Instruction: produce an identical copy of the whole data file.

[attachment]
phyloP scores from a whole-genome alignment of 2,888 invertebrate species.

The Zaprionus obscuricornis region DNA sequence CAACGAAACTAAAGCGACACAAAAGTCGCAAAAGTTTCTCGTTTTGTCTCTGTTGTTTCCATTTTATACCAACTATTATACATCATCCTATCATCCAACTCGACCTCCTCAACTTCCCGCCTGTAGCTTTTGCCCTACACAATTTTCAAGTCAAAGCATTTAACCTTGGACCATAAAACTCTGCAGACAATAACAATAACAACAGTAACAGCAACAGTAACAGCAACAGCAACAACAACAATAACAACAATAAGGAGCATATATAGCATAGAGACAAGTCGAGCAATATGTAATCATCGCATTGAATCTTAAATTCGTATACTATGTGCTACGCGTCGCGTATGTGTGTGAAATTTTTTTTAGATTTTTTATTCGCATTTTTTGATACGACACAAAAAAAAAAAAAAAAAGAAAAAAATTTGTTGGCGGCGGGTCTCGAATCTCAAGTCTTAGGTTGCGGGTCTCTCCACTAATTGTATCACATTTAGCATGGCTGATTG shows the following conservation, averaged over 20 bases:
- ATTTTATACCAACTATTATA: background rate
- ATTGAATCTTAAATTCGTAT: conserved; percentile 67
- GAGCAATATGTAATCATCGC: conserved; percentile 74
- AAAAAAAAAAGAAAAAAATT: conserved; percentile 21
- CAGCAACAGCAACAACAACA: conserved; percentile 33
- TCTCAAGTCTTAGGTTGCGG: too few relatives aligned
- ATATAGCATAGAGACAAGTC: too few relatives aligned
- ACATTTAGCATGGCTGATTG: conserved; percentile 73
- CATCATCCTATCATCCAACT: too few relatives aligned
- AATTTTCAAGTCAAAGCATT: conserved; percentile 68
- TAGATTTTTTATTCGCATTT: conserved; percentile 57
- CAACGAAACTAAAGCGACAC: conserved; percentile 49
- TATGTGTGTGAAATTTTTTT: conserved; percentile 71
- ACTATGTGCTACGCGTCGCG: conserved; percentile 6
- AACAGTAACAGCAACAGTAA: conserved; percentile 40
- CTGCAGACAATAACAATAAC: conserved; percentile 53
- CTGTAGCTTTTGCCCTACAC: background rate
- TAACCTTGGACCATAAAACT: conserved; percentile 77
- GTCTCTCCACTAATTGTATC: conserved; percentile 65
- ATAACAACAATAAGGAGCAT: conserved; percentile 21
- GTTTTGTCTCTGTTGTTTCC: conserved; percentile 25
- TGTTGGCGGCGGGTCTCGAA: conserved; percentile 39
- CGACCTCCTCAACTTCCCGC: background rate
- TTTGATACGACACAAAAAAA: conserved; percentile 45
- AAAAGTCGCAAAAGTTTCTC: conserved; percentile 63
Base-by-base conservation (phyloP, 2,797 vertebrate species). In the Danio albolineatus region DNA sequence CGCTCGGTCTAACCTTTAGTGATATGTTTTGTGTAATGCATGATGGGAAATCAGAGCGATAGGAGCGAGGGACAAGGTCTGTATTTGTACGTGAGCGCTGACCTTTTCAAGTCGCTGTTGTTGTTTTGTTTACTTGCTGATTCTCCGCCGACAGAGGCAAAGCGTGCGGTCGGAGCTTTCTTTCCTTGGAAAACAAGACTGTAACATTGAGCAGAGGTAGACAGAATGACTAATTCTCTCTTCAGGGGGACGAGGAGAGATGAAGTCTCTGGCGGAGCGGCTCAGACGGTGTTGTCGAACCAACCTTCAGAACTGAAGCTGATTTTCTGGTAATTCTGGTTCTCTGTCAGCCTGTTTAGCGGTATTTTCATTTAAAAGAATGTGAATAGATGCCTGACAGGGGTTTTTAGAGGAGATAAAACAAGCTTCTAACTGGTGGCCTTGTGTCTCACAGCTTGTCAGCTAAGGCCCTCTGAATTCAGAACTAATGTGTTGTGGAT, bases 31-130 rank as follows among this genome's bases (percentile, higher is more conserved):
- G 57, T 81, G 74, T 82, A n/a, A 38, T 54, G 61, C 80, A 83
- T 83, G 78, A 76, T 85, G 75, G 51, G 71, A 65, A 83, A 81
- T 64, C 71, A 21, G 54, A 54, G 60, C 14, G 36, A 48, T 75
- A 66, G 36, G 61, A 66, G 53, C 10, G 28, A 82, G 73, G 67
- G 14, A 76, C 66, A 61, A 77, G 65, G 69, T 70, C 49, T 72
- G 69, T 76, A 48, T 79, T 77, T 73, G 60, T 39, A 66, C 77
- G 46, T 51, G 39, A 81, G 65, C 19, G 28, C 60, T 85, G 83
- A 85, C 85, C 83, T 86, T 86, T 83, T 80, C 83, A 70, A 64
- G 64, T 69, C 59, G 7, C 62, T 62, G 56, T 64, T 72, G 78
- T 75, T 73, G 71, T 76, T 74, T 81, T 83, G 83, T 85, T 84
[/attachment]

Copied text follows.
phyloP scores from a whole-genome alignment of 2,888 invertebrate species.

The Zaprionus obscuricornis region DNA sequence CAACGAAACTAAAGCGACACAAAAGTCGCAAAAGTTTCTCGTTTTGTCTCTGTTGTTTCCATTTTATACCAACTATTATACATCATCCTATCATCCAACTCGACCTCCTCAACTTCCCGCCTGTAGCTTTTGCCCTACACAATTTTCAAGTCAAAGCATTTAACCTTGGACCATAAAACTCTGCAGACAATAACAATAACAACAGTAACAGCAACAGTAACAGCAACAGCAACAACAACAATAACAACAATAAGGAGCATATATAGCATAGAGACAAGTCGAGCAATATGTAATCATCGCATTGAATCTTAAATTCGTATACTATGTGCTACGCGTCGCGTATGTGTGTGAAATTTTTTTTAGATTTTTTATTCGCATTTTTTGATACGACACAAAAAAAAAAAAAAAAAGAAAAAAATTTGTTGGCGGCGGGTCTCGAATCTCAAGTCTTAGGTTGCGGGTCTCTCCACTAATTGTATCACATTTAGCATGGCTGATTG shows the following conservation, averaged over 20 bases:
- ATTTTATACCAACTATTATA: background rate
- ATTGAATCTTAAATTCGTAT: conserved; percentile 67
- GAGCAATATGTAATCATCGC: conserved; percentile 74
- AAAAAAAAAAGAAAAAAATT: conserved; percentile 21
- CAGCAACAGCAACAACAACA: conserved; percentile 33
- TCTCAAGTCTTAGGTTGCGG: too few relatives aligned
- ATATAGCATAGAGACAAGTC: too few relatives aligned
- ACATTTAGCATGGCTGATTG: conserved; percentile 73
- CATCATCCTATCATCCAACT: too few relatives aligned
- AATTTTCAAGTCAAAGCATT: conserved; percentile 68
- TAGATTTTTTATTCGCATTT: conserved; percentile 57
- CAACGAAACTAAAGCGACAC: conserved; percentile 49
- TATGTGTGTGAAATTTTTTT: conserved; percentile 71
- ACTATGTGCTACGCGTCGCG: conserved; percentile 6
- AACAGTAACAGCAACAGTAA: conserved; percentile 40
- CTGCAGACAATAACAATAAC: conserved; percentile 53
- CTGTAGCTTTTGCCCTACAC: background rate
- TAACCTTGGACCATAAAACT: conserved; percentile 77
- GTCTCTCCACTAATTGTATC: conserved; percentile 65
- ATAACAACAATAAGGAGCAT: conserved; percentile 21
- GTTTTGTCTCTGTTGTTTCC: conserved; percentile 25
- TGTTGGCGGCGGGTCTCGAA: conserved; percentile 39
- CGACCTCCTCAACTTCCCGC: background rate
- TTTGATACGACACAAAAAAA: conserved; percentile 45
- AAAAGTCGCAAAAGTTTCTC: conserved; percentile 63
Base-by-base conservation (phyloP, 2,797 vertebrate species). In the Danio albolineatus region DNA sequence CGCTCGGTCTAACCTTTAGTGATATGTTTTGTGTAATGCATGATGGGAAATCAGAGCGATAGGAGCGAGGGACAAGGTCTGTATTTGTACGTGAGCGCTGACCTTTTCAAGTCGCTGTTGTTGTTTTGTTTACTTGCTGATTCTCCGCCGACAGAGGCAAAGCGTGCGGTCGGAGCTTTCTTTCCTTGGAAAACAAGACTGTAACATTGAGCAGAGGTAGACAGAATGACTAATTCTCTCTTCAGGGGGACGAGGAGAGATGAAGTCTCTGGCGGAGCGGCTCAGACGGTGTTGTCGAACCAACCTTCAGAACTGAAGCTGATTTTCTGGTAATTCTGGTTCTCTGTCAGCCTGTTTAGCGGTATTTTCATTTAAAAGAATGTGAATAGATGCCTGACAGGGGTTTTTAGAGGAGATAAAACAAGCTTCTAACTGGTGGCCTTGTGTCTCACAGCTTGTCAGCTAAGGCCCTCTGAATTCAGAACTAATGTGTTGTGGAT, bases 31-130 rank as follows among this genome's bases (percentile, higher is more conserved):
- G 57, T 81, G 74, T 82, A n/a, A 38, T 54, G 61, C 80, A 83
- T 83, G 78, A 76, T 85, G 75, G 51, G 71, A 65, A 83, A 81
- T 64, C 71, A 21, G 54, A 54, G 60, C 14, G 36, A 48, T 75
- A 66, G 36, G 61, A 66, G 53, C 10, G 28, A 82, G 73, G 67
- G 14, A 76, C 66, A 61, A 77, G 65, G 69, T 70, C 49, T 72
- G 69, T 76, A 48, T 79, T 77, T 73, G 60, T 39, A 66, C 77
- G 46, T 51, G 39, A 81, G 65, C 19, G 28, C 60, T 85, G 83
- A 85, C 85, C 83, T 86, T 86, T 83, T 80, C 83, A 70, A 64
- G 64, T 69, C 59, G 7, C 62, T 62, G 56, T 64, T 72, G 78
- T 75, T 73, G 71, T 76, T 74, T 81, T 83, G 83, T 85, T 84